Almost every weekend during the English hunting season, Blenheim Palace (above), the largest private dwelling in England, provides a spectacular backdrop for the world's most aristocratic pheasant shoot. The Duke and Duchess of Marlborough, Blenheim's master and mistress, are among England's most enthusiastic guns; and during the fall they play host to groups of guests like those shown here, pursuing pheasants amid the miles of green pastures and quiet woodlands that make up the palace grounds.
The Palace itself, with its magnificent colonnades and ornate carvings, was given by Queen Anne to the first Duke of Marlborough at the beginning of the 18th century after his victory in the historic battle of Blenheim. It took 1,000 laborers 17 years to complete the palace, with the ceiling of its great hall soaring 67 feet above the level of the floor and its massive facade stretching nearly 400 feet from end to end. In the 250 years since, there has been little change in the magnificence of Blenheim. Sir Winston Churchill, who was born there, calls it "one of the precious links which join us to our famous past." There is still an 18th century elegance about the palace rooms; and the 2,700 acres around the Great House still abound with a variety of game, including snipe, woodcock and pheasant.
Shooting in the Blenheim manner is an elaborate affair. On a typical morning a small procession of Land Rovers heads out from the palace loaded with titled sportsmen. Once in the field, a platoon of loaders and gamekeepers readies the guests for the shoot. When the guests have been positioned at the various shooting stands, the drive begins. Then across fields and through thickets, an army of beaters moves toward the party, putting up literally hundreds of birds within range of the waiting guns. If the drive is made in the park of the palace, the guns return to the palace for lunch. But if they shoot on outlying farms they stay out all afternoon and a hot lunch is taken out in heated containers to be served by the butler and footman. By teatime, a successful shoot may have produced as many as 700 palace-reared birds, which will be sorted afterwards from Blenheim's cavernous freezer to be given away as holiday gifts or sold to the local markets.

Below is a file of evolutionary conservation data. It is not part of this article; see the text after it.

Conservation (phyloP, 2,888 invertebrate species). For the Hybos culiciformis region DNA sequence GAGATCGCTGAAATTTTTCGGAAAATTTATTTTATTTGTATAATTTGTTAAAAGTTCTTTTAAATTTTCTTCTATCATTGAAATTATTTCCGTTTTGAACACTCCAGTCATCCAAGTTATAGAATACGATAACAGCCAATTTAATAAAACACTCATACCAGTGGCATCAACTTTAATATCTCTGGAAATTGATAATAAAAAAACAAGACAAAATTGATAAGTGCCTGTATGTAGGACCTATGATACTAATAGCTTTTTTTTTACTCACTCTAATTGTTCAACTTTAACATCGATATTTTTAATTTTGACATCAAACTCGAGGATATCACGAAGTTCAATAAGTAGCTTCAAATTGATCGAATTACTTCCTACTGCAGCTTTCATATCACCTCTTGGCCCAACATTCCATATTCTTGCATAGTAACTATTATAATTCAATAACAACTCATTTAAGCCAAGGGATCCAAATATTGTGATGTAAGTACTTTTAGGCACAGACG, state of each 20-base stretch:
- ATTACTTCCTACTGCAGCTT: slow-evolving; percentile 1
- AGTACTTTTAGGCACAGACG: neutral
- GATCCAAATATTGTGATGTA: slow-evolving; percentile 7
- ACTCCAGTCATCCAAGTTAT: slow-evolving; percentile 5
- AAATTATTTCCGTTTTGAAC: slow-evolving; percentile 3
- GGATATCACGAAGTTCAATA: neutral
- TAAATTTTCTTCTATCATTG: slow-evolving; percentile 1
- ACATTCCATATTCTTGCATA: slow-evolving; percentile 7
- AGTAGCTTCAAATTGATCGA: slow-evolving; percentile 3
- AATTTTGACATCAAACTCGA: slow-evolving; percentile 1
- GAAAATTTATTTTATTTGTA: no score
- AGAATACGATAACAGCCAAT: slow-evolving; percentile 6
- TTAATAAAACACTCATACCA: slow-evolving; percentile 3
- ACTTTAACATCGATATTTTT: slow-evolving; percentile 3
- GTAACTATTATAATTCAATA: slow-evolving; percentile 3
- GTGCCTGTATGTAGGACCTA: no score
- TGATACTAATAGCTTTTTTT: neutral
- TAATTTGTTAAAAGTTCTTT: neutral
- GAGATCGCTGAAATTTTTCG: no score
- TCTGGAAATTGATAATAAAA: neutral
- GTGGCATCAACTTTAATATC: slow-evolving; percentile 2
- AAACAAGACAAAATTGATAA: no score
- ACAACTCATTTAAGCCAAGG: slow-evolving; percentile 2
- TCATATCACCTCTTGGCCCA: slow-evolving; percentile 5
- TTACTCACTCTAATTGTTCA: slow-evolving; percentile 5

Historic Blenheim Palace, in Oxfordshire, looms behind party of aristocratic hunters gathered for an early-morning pheasant shoot. Pictured from left are Mr. Willy Freund, Lady Rosemary Muir, Mr. Robin Muir, Blenheim's master, the Duke of Marlborough, Mr. Ronald Waley, the Earl of Cadogan, the Duchess of Marlborough and Mr. and Mrs. Douglas Pilkington.
Long shot is snapped off by the Earl of Cadogan as he raises his shotgun and fires both barrels at flight of distant birds flushed from both sides of shooting stand in Coombe Bottom.
Fast swing of gun puts Duchess of Marlborough on target as daughter Lady Rosemary Muir (center), Mrs. Freund and Land Agent W. L. Murdock watch for pheasants to fall to ground.
Watchful Lord Carnarvon, collar turned up against chill weal her, waits on grass for next flight of birds as loader stands by.
Jaunty Duchess, pleased over her successful morning shoot, shoulders gun and starts for the next stand followed by loader.
Day's bag of more than 700 pheasants is loaded onto wagon under the supervision of Duchess (above center) and Robin Muir as guests wait for Land Rovers to take them back to the palace.
Day's end finds tired pheasant hunters gathered for afternoon tea beneath the glittering chandelier in the palace's Green Drawing Room. Marlborough ancestors decorate the surrounding walls.